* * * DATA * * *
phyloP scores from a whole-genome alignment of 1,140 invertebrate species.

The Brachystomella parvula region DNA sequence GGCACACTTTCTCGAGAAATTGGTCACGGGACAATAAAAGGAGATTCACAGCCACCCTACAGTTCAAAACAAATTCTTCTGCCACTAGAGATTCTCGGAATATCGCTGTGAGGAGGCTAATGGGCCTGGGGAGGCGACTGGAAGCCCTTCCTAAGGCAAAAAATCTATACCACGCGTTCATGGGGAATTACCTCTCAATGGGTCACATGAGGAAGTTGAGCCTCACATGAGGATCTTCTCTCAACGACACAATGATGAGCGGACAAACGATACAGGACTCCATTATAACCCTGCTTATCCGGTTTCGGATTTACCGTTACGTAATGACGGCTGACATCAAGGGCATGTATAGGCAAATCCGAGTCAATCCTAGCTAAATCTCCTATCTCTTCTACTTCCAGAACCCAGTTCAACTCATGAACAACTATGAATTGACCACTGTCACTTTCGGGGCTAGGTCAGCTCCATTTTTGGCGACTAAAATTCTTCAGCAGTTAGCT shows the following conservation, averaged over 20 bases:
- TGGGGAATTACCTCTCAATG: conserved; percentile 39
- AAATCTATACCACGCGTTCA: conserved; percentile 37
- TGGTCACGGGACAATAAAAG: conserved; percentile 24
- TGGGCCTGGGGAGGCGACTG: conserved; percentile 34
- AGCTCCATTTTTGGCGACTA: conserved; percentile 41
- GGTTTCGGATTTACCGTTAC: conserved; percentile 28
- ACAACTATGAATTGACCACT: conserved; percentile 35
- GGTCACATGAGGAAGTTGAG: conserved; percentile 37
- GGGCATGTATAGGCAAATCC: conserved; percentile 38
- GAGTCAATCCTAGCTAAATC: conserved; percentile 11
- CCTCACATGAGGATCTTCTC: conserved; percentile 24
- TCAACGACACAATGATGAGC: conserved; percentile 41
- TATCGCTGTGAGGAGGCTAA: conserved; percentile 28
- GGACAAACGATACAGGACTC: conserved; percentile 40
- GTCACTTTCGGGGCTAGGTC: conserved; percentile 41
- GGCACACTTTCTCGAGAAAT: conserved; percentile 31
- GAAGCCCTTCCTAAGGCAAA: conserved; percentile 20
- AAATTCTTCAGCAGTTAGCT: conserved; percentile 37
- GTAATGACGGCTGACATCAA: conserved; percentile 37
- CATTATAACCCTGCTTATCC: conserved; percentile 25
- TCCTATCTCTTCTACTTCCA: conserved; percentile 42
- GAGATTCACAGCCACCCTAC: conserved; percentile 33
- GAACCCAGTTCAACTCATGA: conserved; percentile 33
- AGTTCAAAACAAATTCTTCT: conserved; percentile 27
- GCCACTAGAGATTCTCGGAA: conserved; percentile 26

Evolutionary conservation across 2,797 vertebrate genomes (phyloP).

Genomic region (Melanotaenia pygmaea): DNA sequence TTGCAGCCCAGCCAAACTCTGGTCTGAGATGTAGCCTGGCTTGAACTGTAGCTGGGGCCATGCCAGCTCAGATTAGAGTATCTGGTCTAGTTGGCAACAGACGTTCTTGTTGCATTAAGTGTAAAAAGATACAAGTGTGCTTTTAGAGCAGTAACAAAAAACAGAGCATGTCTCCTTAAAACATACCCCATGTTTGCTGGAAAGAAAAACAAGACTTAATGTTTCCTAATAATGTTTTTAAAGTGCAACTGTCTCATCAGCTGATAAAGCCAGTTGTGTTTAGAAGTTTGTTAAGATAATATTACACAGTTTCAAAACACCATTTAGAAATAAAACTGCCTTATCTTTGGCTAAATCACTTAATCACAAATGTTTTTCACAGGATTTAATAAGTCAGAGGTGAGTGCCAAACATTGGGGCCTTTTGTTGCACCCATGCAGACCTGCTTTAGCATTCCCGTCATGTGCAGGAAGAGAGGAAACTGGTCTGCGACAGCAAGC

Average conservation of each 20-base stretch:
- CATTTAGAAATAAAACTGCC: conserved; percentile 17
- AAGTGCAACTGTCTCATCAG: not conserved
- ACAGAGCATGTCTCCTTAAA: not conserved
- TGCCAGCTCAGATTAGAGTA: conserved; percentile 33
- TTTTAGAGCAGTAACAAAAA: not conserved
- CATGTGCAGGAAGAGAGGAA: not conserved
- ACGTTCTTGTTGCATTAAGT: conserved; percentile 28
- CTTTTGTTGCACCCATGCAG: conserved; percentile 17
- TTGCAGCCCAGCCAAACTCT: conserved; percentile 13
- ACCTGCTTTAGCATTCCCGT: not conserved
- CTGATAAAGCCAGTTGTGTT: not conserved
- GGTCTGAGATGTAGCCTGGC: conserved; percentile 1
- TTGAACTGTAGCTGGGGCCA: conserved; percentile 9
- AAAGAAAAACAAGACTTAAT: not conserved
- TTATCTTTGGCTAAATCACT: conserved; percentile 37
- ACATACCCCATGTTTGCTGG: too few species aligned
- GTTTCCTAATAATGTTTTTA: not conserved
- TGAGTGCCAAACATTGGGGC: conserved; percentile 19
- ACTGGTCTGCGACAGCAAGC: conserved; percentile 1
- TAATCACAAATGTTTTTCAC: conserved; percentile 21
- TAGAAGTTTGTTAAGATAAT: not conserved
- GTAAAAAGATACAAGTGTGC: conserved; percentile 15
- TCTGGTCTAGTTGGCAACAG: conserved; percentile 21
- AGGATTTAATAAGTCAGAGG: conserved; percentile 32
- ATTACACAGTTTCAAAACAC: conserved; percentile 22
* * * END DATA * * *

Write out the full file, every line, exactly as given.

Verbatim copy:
phyloP scores from a whole-genome alignment of 1,140 invertebrate species.

The Brachystomella parvula region DNA sequence GGCACACTTTCTCGAGAAATTGGTCACGGGACAATAAAAGGAGATTCACAGCCACCCTACAGTTCAAAACAAATTCTTCTGCCACTAGAGATTCTCGGAATATCGCTGTGAGGAGGCTAATGGGCCTGGGGAGGCGACTGGAAGCCCTTCCTAAGGCAAAAAATCTATACCACGCGTTCATGGGGAATTACCTCTCAATGGGTCACATGAGGAAGTTGAGCCTCACATGAGGATCTTCTCTCAACGACACAATGATGAGCGGACAAACGATACAGGACTCCATTATAACCCTGCTTATCCGGTTTCGGATTTACCGTTACGTAATGACGGCTGACATCAAGGGCATGTATAGGCAAATCCGAGTCAATCCTAGCTAAATCTCCTATCTCTTCTACTTCCAGAACCCAGTTCAACTCATGAACAACTATGAATTGACCACTGTCACTTTCGGGGCTAGGTCAGCTCCATTTTTGGCGACTAAAATTCTTCAGCAGTTAGCT shows the following conservation, averaged over 20 bases:
- TGGGGAATTACCTCTCAATG: conserved; percentile 39
- AAATCTATACCACGCGTTCA: conserved; percentile 37
- TGGTCACGGGACAATAAAAG: conserved; percentile 24
- TGGGCCTGGGGAGGCGACTG: conserved; percentile 34
- AGCTCCATTTTTGGCGACTA: conserved; percentile 41
- GGTTTCGGATTTACCGTTAC: conserved; percentile 28
- ACAACTATGAATTGACCACT: conserved; percentile 35
- GGTCACATGAGGAAGTTGAG: conserved; percentile 37
- GGGCATGTATAGGCAAATCC: conserved; percentile 38
- GAGTCAATCCTAGCTAAATC: conserved; percentile 11
- CCTCACATGAGGATCTTCTC: conserved; percentile 24
- TCAACGACACAATGATGAGC: conserved; percentile 41
- TATCGCTGTGAGGAGGCTAA: conserved; percentile 28
- GGACAAACGATACAGGACTC: conserved; percentile 40
- GTCACTTTCGGGGCTAGGTC: conserved; percentile 41
- GGCACACTTTCTCGAGAAAT: conserved; percentile 31
- GAAGCCCTTCCTAAGGCAAA: conserved; percentile 20
- AAATTCTTCAGCAGTTAGCT: conserved; percentile 37
- GTAATGACGGCTGACATCAA: conserved; percentile 37
- CATTATAACCCTGCTTATCC: conserved; percentile 25
- TCCTATCTCTTCTACTTCCA: conserved; percentile 42
- GAGATTCACAGCCACCCTAC: conserved; percentile 33
- GAACCCAGTTCAACTCATGA: conserved; percentile 33
- AGTTCAAAACAAATTCTTCT: conserved; percentile 27
- GCCACTAGAGATTCTCGGAA: conserved; percentile 26

Evolutionary conservation across 2,797 vertebrate genomes (phyloP).

Genomic region (Melanotaenia pygmaea): DNA sequence TTGCAGCCCAGCCAAACTCTGGTCTGAGATGTAGCCTGGCTTGAACTGTAGCTGGGGCCATGCCAGCTCAGATTAGAGTATCTGGTCTAGTTGGCAACAGACGTTCTTGTTGCATTAAGTGTAAAAAGATACAAGTGTGCTTTTAGAGCAGTAACAAAAAACAGAGCATGTCTCCTTAAAACATACCCCATGTTTGCTGGAAAGAAAAACAAGACTTAATGTTTCCTAATAATGTTTTTAAAGTGCAACTGTCTCATCAGCTGATAAAGCCAGTTGTGTTTAGAAGTTTGTTAAGATAATATTACACAGTTTCAAAACACCATTTAGAAATAAAACTGCCTTATCTTTGGCTAAATCACTTAATCACAAATGTTTTTCACAGGATTTAATAAGTCAGAGGTGAGTGCCAAACATTGGGGCCTTTTGTTGCACCCATGCAGACCTGCTTTAGCATTCCCGTCATGTGCAGGAAGAGAGGAAACTGGTCTGCGACAGCAAGC

Average conservation of each 20-base stretch:
- CATTTAGAAATAAAACTGCC: conserved; percentile 17
- AAGTGCAACTGTCTCATCAG: not conserved
- ACAGAGCATGTCTCCTTAAA: not conserved
- TGCCAGCTCAGATTAGAGTA: conserved; percentile 33
- TTTTAGAGCAGTAACAAAAA: not conserved
- CATGTGCAGGAAGAGAGGAA: not conserved
- ACGTTCTTGTTGCATTAAGT: conserved; percentile 28
- CTTTTGTTGCACCCATGCAG: conserved; percentile 17
- TTGCAGCCCAGCCAAACTCT: conserved; percentile 13
- ACCTGCTTTAGCATTCCCGT: not conserved
- CTGATAAAGCCAGTTGTGTT: not conserved
- GGTCTGAGATGTAGCCTGGC: conserved; percentile 1
- TTGAACTGTAGCTGGGGCCA: conserved; percentile 9
- AAAGAAAAACAAGACTTAAT: not conserved
- TTATCTTTGGCTAAATCACT: conserved; percentile 37
- ACATACCCCATGTTTGCTGG: too few species aligned
- GTTTCCTAATAATGTTTTTA: not conserved
- TGAGTGCCAAACATTGGGGC: conserved; percentile 19
- ACTGGTCTGCGACAGCAAGC: conserved; percentile 1
- TAATCACAAATGTTTTTCAC: conserved; percentile 21
- TAGAAGTTTGTTAAGATAAT: not conserved
- GTAAAAAGATACAAGTGTGC: conserved; percentile 15
- TCTGGTCTAGTTGGCAACAG: conserved; percentile 21
- AGGATTTAATAAGTCAGAGG: conserved; percentile 32
- ATTACACAGTTTCAAAACAC: conserved; percentile 22